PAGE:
Roscoe Griffin of Myrtle Beach has his heart set on running around the world. But will his heart allow him to do it?
Running for Griffin is a catch-22.
His father died of a heart attack at the age of 39, when Griffin was 14 years old, so he has a family history of heart issues.
He has had several heart-related medical episodes while running, but he believes his cardiovascular health has been strengthened by his running and has allowed him to survive them.
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So the 68-year-old continues to run, and completed the half marathon portion of the 21st Myrtle Beach Marathon in two hours and 13 minutes on Saturday.
Griffin, the Kingston Plantation director of telecommunications, suffered a “mild” heart attack in 2003 at the age of 53, six months after his first marathon while running the Peachtree Road Race in Atlanta. Since then he said he has run 22,363 miles, which puts him less than 2,600 miles of running the equivalent of the circumference of the world. “That’s my secret goal,” he said.
The heart attack was just the beginning of Griffin’s heart problems. He finished that Atlanta race, then immediately went to the hospital, where doctors performed a six-bypass surgery. “The doctor said, ‘Usually when we find out somebody needs six bypasses they’re already dead.’ So I was fortunate,” said Griffin, who figured being in shape may have saved his life. “I got back to Myrtle Beach and thought, ‘I’ve got to start running again. I’ve got to keep it up.’ ”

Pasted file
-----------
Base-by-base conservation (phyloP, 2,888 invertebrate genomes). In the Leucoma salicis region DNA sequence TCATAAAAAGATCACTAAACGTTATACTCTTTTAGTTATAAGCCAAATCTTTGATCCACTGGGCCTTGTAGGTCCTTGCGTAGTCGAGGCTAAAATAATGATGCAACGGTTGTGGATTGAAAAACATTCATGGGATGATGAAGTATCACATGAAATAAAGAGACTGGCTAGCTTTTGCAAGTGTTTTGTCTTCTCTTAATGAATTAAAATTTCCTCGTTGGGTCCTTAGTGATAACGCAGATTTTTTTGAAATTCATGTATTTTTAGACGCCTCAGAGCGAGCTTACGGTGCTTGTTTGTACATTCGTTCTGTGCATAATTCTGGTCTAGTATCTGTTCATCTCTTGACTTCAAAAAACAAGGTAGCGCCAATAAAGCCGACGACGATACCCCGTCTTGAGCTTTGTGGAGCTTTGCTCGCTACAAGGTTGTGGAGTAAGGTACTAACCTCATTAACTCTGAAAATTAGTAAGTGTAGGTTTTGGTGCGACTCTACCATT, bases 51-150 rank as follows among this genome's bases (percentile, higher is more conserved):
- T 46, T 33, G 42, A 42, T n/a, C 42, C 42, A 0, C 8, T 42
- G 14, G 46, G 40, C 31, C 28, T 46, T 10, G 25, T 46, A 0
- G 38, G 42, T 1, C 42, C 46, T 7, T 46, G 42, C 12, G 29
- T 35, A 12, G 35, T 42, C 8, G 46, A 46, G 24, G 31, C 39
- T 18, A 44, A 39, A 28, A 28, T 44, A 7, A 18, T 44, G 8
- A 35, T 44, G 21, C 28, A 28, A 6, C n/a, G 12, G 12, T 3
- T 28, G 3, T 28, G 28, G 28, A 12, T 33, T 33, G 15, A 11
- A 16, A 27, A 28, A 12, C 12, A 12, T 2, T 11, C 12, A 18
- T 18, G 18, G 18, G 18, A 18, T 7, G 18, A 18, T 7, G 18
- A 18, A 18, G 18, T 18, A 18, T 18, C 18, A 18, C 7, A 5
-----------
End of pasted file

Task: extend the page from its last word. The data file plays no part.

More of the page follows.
Since the heart attack, Griffin has had a stroke while running on a treadmill and collapsed during a run because of ventricular tachycardia – a rapid heartbeat in the lower heart chamber that can keep the heart from pumping blood. A defibrillator was implanted to shock his heart back into a regular beat if the rapidness returns. The defibrillator activated in races twice over the next three years, and he has since had another surgery to replace it.
In addition, he had surgery to insert three stents, had a fourth stent added in October, and has had two ablation surgeries to remove heart tissue, the most recent being in December.
The recentness of his last procedure is one reason Griffin ran the half rather than the full marathon Saturday.
“Every time I’ve had something bad happen it has been when I was exerting myself, you know, pushing myself,” Griffin said. “I’ve questioned myself lately. I’m getting slower and it’s getting harder, and I’m 68 now so my body’s getting slower. But I’m still driven to run, so I have to keep reminding myself why I started running. I started running for health. Do I need to run a marathon to be healthy? No I don’t.